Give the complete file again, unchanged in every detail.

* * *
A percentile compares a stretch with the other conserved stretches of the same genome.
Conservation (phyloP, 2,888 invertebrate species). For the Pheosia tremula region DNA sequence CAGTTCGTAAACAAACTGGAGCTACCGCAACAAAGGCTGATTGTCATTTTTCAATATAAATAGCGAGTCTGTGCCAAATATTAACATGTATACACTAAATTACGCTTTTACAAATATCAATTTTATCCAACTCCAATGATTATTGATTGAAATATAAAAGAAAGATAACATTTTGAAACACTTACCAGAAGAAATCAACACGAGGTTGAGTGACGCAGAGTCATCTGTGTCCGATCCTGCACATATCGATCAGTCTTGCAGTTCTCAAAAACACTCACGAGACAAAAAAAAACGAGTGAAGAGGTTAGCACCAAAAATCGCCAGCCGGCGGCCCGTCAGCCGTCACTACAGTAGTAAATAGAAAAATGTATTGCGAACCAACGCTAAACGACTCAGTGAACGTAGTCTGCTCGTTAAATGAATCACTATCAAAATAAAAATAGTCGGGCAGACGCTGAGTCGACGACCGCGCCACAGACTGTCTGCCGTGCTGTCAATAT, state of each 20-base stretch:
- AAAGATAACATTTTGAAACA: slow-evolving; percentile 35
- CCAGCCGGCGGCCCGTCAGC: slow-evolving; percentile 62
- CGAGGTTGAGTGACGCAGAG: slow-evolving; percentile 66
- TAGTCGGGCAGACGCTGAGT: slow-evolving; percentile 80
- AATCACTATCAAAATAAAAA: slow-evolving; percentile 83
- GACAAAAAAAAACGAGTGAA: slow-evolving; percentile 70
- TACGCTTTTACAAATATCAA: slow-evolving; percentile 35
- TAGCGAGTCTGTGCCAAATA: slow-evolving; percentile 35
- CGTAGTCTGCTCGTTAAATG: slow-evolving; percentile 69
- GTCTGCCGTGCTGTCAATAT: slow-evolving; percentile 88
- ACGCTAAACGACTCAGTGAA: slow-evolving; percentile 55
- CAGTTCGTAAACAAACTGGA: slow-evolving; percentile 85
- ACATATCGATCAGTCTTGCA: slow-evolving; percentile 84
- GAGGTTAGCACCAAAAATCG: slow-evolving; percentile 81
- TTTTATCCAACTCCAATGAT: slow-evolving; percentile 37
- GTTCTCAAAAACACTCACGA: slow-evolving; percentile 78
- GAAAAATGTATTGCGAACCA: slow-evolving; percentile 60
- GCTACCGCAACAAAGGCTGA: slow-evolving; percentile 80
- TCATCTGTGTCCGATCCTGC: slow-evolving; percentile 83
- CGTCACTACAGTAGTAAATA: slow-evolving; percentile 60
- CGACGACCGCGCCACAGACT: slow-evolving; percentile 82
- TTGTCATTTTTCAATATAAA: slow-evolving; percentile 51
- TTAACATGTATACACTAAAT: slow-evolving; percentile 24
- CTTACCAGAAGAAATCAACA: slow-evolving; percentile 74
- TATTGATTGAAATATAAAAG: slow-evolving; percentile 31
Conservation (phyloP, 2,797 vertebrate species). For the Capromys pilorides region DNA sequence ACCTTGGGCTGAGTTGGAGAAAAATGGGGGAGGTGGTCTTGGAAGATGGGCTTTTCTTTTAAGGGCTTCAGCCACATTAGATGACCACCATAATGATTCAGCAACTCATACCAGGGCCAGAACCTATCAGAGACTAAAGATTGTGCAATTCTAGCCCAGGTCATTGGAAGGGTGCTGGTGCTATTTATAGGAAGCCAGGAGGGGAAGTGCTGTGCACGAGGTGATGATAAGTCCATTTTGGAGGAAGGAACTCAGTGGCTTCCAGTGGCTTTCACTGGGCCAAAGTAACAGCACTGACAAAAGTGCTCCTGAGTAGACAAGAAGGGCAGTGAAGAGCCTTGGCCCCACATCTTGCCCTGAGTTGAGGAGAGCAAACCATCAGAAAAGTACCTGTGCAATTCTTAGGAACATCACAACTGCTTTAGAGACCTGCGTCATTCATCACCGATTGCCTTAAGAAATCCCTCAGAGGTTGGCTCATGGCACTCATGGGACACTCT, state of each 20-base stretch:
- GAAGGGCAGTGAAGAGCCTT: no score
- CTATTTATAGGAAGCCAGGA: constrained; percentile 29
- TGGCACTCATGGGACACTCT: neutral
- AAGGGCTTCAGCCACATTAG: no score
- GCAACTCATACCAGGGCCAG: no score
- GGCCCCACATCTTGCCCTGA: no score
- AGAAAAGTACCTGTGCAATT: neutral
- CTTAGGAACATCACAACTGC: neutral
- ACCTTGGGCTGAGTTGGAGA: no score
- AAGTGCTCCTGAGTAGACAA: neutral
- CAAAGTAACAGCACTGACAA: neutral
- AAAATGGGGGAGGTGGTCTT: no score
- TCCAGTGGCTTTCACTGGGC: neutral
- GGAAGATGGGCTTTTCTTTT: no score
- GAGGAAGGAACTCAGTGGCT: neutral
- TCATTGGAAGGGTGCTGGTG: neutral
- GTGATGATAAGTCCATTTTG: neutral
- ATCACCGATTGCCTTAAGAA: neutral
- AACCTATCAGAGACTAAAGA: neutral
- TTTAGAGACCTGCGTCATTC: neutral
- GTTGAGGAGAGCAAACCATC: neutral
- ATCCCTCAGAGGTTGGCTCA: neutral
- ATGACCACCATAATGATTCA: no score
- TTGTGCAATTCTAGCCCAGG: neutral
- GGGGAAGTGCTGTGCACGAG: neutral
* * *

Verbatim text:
A percentile compares a stretch with the other conserved stretches of the same genome.
Conservation (phyloP, 2,888 invertebrate species). For the Pheosia tremula region DNA sequence CAGTTCGTAAACAAACTGGAGCTACCGCAACAAAGGCTGATTGTCATTTTTCAATATAAATAGCGAGTCTGTGCCAAATATTAACATGTATACACTAAATTACGCTTTTACAAATATCAATTTTATCCAACTCCAATGATTATTGATTGAAATATAAAAGAAAGATAACATTTTGAAACACTTACCAGAAGAAATCAACACGAGGTTGAGTGACGCAGAGTCATCTGTGTCCGATCCTGCACATATCGATCAGTCTTGCAGTTCTCAAAAACACTCACGAGACAAAAAAAAACGAGTGAAGAGGTTAGCACCAAAAATCGCCAGCCGGCGGCCCGTCAGCCGTCACTACAGTAGTAAATAGAAAAATGTATTGCGAACCAACGCTAAACGACTCAGTGAACGTAGTCTGCTCGTTAAATGAATCACTATCAAAATAAAAATAGTCGGGCAGACGCTGAGTCGACGACCGCGCCACAGACTGTCTGCCGTGCTGTCAATAT, state of each 20-base stretch:
- AAAGATAACATTTTGAAACA: slow-evolving; percentile 35
- CCAGCCGGCGGCCCGTCAGC: slow-evolving; percentile 62
- CGAGGTTGAGTGACGCAGAG: slow-evolving; percentile 66
- TAGTCGGGCAGACGCTGAGT: slow-evolving; percentile 80
- AATCACTATCAAAATAAAAA: slow-evolving; percentile 83
- GACAAAAAAAAACGAGTGAA: slow-evolving; percentile 70
- TACGCTTTTACAAATATCAA: slow-evolving; percentile 35
- TAGCGAGTCTGTGCCAAATA: slow-evolving; percentile 35
- CGTAGTCTGCTCGTTAAATG: slow-evolving; percentile 69
- GTCTGCCGTGCTGTCAATAT: slow-evolving; percentile 88
- ACGCTAAACGACTCAGTGAA: slow-evolving; percentile 55
- CAGTTCGTAAACAAACTGGA: slow-evolving; percentile 85
- ACATATCGATCAGTCTTGCA: slow-evolving; percentile 84
- GAGGTTAGCACCAAAAATCG: slow-evolving; percentile 81
- TTTTATCCAACTCCAATGAT: slow-evolving; percentile 37
- GTTCTCAAAAACACTCACGA: slow-evolving; percentile 78
- GAAAAATGTATTGCGAACCA: slow-evolving; percentile 60
- GCTACCGCAACAAAGGCTGA: slow-evolving; percentile 80
- TCATCTGTGTCCGATCCTGC: slow-evolving; percentile 83
- CGTCACTACAGTAGTAAATA: slow-evolving; percentile 60
- CGACGACCGCGCCACAGACT: slow-evolving; percentile 82
- TTGTCATTTTTCAATATAAA: slow-evolving; percentile 51
- TTAACATGTATACACTAAAT: slow-evolving; percentile 24
- CTTACCAGAAGAAATCAACA: slow-evolving; percentile 74
- TATTGATTGAAATATAAAAG: slow-evolving; percentile 31
Conservation (phyloP, 2,797 vertebrate species). For the Capromys pilorides region DNA sequence ACCTTGGGCTGAGTTGGAGAAAAATGGGGGAGGTGGTCTTGGAAGATGGGCTTTTCTTTTAAGGGCTTCAGCCACATTAGATGACCACCATAATGATTCAGCAACTCATACCAGGGCCAGAACCTATCAGAGACTAAAGATTGTGCAATTCTAGCCCAGGTCATTGGAAGGGTGCTGGTGCTATTTATAGGAAGCCAGGAGGGGAAGTGCTGTGCACGAGGTGATGATAAGTCCATTTTGGAGGAAGGAACTCAGTGGCTTCCAGTGGCTTTCACTGGGCCAAAGTAACAGCACTGACAAAAGTGCTCCTGAGTAGACAAGAAGGGCAGTGAAGAGCCTTGGCCCCACATCTTGCCCTGAGTTGAGGAGAGCAAACCATCAGAAAAGTACCTGTGCAATTCTTAGGAACATCACAACTGCTTTAGAGACCTGCGTCATTCATCACCGATTGCCTTAAGAAATCCCTCAGAGGTTGGCTCATGGCACTCATGGGACACTCT, state of each 20-base stretch:
- GAAGGGCAGTGAAGAGCCTT: no score
- CTATTTATAGGAAGCCAGGA: constrained; percentile 29
- TGGCACTCATGGGACACTCT: neutral
- AAGGGCTTCAGCCACATTAG: no score
- GCAACTCATACCAGGGCCAG: no score
- GGCCCCACATCTTGCCCTGA: no score
- AGAAAAGTACCTGTGCAATT: neutral
- CTTAGGAACATCACAACTGC: neutral
- ACCTTGGGCTGAGTTGGAGA: no score
- AAGTGCTCCTGAGTAGACAA: neutral
- CAAAGTAACAGCACTGACAA: neutral
- AAAATGGGGGAGGTGGTCTT: no score
- TCCAGTGGCTTTCACTGGGC: neutral
- GGAAGATGGGCTTTTCTTTT: no score
- GAGGAAGGAACTCAGTGGCT: neutral
- TCATTGGAAGGGTGCTGGTG: neutral
- GTGATGATAAGTCCATTTTG: neutral
- ATCACCGATTGCCTTAAGAA: neutral
- AACCTATCAGAGACTAAAGA: neutral
- TTTAGAGACCTGCGTCATTC: neutral
- GTTGAGGAGAGCAAACCATC: neutral
- ATCCCTCAGAGGTTGGCTCA: neutral
- ATGACCACCATAATGATTCA: no score
- TTGTGCAATTCTAGCCCAGG: neutral
- GGGGAAGTGCTGTGCACGAG: neutral